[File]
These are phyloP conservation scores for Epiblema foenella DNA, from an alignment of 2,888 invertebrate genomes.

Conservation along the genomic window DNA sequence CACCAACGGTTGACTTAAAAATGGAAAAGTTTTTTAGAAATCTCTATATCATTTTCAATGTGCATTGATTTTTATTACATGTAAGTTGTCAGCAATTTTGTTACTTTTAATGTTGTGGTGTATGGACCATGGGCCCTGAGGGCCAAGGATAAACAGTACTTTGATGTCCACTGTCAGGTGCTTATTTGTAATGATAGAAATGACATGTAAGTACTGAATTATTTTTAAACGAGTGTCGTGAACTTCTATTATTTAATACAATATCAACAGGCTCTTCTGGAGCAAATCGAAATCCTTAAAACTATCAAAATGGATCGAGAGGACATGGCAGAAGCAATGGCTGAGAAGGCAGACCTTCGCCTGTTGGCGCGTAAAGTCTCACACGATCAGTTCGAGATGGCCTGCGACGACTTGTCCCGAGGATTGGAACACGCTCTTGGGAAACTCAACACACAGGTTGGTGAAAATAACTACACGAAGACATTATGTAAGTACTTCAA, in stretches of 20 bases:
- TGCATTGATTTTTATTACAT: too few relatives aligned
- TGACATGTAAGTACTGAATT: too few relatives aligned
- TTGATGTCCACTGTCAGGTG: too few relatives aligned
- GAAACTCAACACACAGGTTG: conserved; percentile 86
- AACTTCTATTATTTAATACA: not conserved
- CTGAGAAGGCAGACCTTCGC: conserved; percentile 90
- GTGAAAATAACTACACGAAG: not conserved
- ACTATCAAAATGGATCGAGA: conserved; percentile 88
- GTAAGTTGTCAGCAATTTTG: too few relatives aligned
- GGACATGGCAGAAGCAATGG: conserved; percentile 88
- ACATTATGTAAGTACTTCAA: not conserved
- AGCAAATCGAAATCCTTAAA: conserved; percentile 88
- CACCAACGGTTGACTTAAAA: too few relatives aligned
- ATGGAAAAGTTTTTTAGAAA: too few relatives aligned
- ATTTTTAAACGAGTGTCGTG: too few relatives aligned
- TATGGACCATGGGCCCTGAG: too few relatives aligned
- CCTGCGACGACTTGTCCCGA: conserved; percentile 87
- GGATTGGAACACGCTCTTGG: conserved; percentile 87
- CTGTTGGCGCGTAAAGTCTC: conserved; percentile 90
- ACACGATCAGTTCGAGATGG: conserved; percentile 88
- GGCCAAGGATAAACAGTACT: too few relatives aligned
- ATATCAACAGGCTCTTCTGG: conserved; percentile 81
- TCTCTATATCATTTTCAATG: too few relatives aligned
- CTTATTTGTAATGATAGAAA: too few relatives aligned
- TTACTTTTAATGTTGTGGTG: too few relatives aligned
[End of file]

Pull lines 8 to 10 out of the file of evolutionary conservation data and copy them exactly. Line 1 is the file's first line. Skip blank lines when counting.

- CTGAGAAGGCAGACCTTCGC: conserved; percentile 90
- GTGAAAATAACTACACGAAG: not conserved
- ACTATCAAAATGGATCGAGA: conserved; percentile 88